Francis Towner Laney
(Did you mean a different FTL?)
(March 11, 1914 – June 8, 1958)
Francis Towner “Fran” Laney (also known as FTL and the Laniac) moved from Lewiston, Idaho, to LA in late 1943 or early 1944, where he became an important fan in the 1940s. He gafiated (spectacularly) in 1948, and as of March 1957 had gone silent to even the few friends he’d remained in touch with. Still, his death a year later was one of those which marked 1958 as the Year of the Jackpot.
His best-known fanzine was The Acolyte (14 issues, 1942–1946) (with Duane W. Rimel and later Samuel D. Russell), devoted to H. P. Lovecraft, but he is most remembered for his gafiation zine, the autobiographical Ah! Sweet Idiocy! (1948) that reported what Laney saw as the seamy side of fandom, which he characterized as “psychic misfits and social outcasts of every description — thieves, truants, dead-beats, psycho-pathic drinkers, communists, crackpots, homosexuals....” His incisive writing made him a major figure long after his relatively brief tenure in fandom. In 1996, Laney was nominated for the 1946 Best Fan Writer Retro Hugo.
Laney’s other fannish publications included Fan-Dango. He was active in the Fantasy Amateur Press Association (and was a member of the Order of Dagon).
Ah! Sweet Idiocy! was reprinted in 1962 by Richard H. Eney and in 2019 as an Ansible Editions ebook with additional commentary. A later collection of Laney's other fanwriting in Fan-Dango and elsewhere is Ah! Sweet Laney! The Writings of a Great Big Man (2007), edited and introduced by Robert Lichtman and designed and published by Pat Virzi for the 2007 Corflu Quire; this was reissued as an Ansible Editions ebook in January 2022.
Laney was one of the Insurgents. He and his friend, Charles Burbee, had a mutual-admiration society, Laney coining the phrase “Fabulous Burbee-Like Character.” They often turned their wit to cruelty. Laney popularized the term “fugghead” by giving out the Fan-Dango Awards to fans he felt deserved it. They made such mock of Al Ashley with the Ashley Mythos, which Harry Warner said was an unfair characterization, that Ashley left California and gafiated. They were prone to homophobia and antisemitism.
In 1937, Laney married Georgia Turner in Washington State, but they divorced not long after. In 1939, he married Alberta Mallow (apparently called "Jackie") in Clarksburg, Washington. They had a daughter, Sonya (called "The Child Quiggie" in FTL's fanwriting), in 1942. FTL reported in fanzines that he had an older daughter called Sandy. Alberta and Francis divorced in about 1947.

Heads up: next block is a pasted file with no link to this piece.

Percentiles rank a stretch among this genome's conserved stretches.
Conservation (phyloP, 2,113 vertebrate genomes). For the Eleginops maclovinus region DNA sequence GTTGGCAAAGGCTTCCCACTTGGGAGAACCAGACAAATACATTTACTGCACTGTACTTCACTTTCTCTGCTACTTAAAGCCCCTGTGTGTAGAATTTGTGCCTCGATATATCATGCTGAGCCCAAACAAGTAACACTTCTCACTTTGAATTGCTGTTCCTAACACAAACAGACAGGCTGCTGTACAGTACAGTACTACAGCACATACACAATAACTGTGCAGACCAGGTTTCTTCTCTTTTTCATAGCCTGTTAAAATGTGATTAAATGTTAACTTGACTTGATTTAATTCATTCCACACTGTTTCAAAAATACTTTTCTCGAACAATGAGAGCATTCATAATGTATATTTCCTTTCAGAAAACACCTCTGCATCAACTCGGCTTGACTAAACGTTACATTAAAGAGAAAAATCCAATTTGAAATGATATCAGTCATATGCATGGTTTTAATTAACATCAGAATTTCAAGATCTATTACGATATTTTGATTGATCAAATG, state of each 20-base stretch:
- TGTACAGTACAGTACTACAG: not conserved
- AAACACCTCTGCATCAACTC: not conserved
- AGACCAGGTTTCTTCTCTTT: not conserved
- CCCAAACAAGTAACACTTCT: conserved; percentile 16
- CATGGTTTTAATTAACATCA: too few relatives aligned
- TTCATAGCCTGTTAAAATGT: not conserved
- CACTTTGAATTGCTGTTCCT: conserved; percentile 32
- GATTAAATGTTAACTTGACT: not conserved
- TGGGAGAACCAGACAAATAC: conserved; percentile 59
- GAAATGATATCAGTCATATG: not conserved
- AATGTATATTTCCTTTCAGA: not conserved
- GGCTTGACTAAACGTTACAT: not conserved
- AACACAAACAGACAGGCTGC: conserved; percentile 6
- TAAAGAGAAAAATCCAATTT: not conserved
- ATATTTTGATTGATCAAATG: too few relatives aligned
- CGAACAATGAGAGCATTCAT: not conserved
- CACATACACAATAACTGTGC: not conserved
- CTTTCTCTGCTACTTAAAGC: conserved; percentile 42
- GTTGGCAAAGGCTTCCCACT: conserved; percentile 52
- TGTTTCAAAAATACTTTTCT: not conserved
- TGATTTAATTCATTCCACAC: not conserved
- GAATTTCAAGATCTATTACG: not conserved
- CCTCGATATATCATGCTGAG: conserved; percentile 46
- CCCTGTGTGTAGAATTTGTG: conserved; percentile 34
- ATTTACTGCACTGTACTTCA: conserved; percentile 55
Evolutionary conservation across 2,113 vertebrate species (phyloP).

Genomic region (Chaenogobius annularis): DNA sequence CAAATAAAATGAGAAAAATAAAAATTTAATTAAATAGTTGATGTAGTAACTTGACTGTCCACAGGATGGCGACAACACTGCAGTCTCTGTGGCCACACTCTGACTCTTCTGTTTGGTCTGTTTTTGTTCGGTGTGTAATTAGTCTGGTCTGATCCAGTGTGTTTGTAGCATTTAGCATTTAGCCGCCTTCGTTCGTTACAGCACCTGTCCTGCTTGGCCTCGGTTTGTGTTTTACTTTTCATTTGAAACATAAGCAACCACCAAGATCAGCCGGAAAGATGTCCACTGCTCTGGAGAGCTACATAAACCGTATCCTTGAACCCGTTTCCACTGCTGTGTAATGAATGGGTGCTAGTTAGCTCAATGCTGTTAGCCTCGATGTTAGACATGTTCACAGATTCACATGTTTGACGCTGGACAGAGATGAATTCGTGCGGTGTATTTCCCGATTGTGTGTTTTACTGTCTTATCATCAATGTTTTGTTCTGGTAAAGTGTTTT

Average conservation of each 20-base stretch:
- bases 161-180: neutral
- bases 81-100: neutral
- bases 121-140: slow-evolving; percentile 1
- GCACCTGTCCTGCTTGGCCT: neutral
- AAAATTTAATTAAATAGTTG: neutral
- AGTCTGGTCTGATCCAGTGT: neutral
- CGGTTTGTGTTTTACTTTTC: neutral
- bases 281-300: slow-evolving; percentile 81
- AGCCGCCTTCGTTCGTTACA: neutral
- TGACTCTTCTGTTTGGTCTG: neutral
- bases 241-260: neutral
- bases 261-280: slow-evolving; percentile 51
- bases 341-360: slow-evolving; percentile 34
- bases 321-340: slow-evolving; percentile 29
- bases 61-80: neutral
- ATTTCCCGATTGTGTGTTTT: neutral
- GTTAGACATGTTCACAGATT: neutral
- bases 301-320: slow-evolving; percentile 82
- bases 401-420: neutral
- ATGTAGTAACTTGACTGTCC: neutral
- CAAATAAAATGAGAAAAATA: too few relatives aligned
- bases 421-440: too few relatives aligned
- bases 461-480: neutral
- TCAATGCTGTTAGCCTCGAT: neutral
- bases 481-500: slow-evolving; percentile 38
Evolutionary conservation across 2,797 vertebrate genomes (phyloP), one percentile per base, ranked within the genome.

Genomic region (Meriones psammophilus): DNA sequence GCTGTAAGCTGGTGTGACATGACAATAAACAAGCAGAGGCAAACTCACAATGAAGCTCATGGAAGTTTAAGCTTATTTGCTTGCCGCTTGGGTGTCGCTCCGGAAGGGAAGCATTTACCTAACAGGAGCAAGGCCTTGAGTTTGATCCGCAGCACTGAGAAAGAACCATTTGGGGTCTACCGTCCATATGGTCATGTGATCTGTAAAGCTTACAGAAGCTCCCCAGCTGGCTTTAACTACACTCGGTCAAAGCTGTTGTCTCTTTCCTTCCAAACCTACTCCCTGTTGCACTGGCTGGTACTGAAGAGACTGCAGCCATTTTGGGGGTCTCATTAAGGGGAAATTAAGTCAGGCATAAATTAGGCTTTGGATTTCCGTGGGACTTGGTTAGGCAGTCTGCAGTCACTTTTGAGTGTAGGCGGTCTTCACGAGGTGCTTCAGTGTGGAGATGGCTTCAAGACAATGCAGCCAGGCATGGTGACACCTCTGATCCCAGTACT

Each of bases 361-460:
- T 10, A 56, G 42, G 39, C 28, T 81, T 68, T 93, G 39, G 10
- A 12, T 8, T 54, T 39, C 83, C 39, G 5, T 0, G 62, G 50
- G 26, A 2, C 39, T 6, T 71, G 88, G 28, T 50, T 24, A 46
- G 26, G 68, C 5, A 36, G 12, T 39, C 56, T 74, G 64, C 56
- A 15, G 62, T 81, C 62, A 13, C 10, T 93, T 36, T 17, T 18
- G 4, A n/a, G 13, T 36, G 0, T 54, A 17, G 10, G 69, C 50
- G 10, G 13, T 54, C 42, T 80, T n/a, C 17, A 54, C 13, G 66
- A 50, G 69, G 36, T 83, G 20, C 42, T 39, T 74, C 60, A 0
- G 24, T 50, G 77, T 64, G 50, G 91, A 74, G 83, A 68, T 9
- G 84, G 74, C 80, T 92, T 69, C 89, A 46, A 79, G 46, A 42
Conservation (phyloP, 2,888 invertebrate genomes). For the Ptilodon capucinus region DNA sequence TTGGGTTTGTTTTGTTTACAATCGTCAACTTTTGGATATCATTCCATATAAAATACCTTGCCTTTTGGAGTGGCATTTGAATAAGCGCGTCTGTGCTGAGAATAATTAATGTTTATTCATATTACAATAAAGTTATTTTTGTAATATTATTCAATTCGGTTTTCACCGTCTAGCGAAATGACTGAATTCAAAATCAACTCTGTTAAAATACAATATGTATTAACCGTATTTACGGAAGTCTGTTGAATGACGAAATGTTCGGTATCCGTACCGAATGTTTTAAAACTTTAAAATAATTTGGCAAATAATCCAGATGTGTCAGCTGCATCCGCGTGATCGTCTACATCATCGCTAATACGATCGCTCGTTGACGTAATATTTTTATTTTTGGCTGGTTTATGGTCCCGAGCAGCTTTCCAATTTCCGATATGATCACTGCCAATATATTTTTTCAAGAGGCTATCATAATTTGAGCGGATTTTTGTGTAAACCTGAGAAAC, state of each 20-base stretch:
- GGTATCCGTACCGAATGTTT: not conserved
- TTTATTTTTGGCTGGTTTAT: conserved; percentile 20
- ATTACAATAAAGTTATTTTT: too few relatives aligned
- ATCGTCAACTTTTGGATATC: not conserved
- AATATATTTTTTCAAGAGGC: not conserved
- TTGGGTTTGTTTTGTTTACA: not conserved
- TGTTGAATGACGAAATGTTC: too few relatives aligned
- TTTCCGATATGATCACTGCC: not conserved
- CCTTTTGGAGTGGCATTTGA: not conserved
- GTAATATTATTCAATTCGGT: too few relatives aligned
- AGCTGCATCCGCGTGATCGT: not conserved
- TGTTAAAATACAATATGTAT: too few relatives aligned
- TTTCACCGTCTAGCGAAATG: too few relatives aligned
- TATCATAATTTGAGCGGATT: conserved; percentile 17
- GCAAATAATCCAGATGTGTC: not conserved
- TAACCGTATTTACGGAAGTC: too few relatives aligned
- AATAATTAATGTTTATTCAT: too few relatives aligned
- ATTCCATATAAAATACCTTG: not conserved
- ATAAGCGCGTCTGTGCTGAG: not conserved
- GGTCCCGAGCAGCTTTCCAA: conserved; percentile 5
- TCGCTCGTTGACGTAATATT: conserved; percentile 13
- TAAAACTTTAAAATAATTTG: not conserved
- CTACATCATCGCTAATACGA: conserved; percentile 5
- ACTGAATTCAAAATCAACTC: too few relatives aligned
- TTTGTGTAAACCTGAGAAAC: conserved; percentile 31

He wrote in the preface to ASI about a woman named Cecile, whom Elinor Busby in her Index to the People in ASI, named “Cecile Laney.” In All Our Yesterdays, Harry Warner reported that Laney married Cecile Barham on February 14, 1948, in Las Vegas. Cecile died on August 26, 1950. Laney gafiated in 1948, and embraced Dianetics in 1950.
In 1951, he married Edith Campbell Bouck in California; he appears to have adopted her sons by a previous marriage: David and Lionel. He died of bone cancer in 1958.
The Fran Shack (a play on the term Slan Shack, though it does not seem to have been shared housing) was Laney's dwelling in LA during World War II. In the late ’40s, he reported, "I had located a former vegetable market, located at 1104 South Georgia. It was horribly filthy, having been empty since its Jap tenants had been put in a concentration camp in early 1943."
- Obituary in Fanac #19 p. 1.
- Terry Carr's The Stormy Petrel has articles by Carr, Charles Burbee, Robert Bloch, Harry Warner and Jack Speer about Laney after he died.
- Francis Towner Laney Collection, 1943–1952, Cushing Library, University of Texas.
- The Acolyte [1942-46] (with Duane W. Rimel and Samuel D. Russell)
- Ah! Sweet Idiocy! [late 40s]
- Bedfast 
- Cosmic Circle Commentator
- Facts in the Case of W. Dunkelberger 
- Fan-Dango [1943-50] (for FAPA)
- Laniac 
- One Fingers Number Four Fingers Number One [1940s] (with Charles Burbee, Walt Liebscher and Jack Speer)
- The Panty Raiser  (with James Kepner)
- Shangri L'Affaires [1940s] (some issues)
- Venus-Con  (with Mel Brown, for FAPA)
- Wild Hair [late 40s-1950] (for FAPA with other Insurgents)
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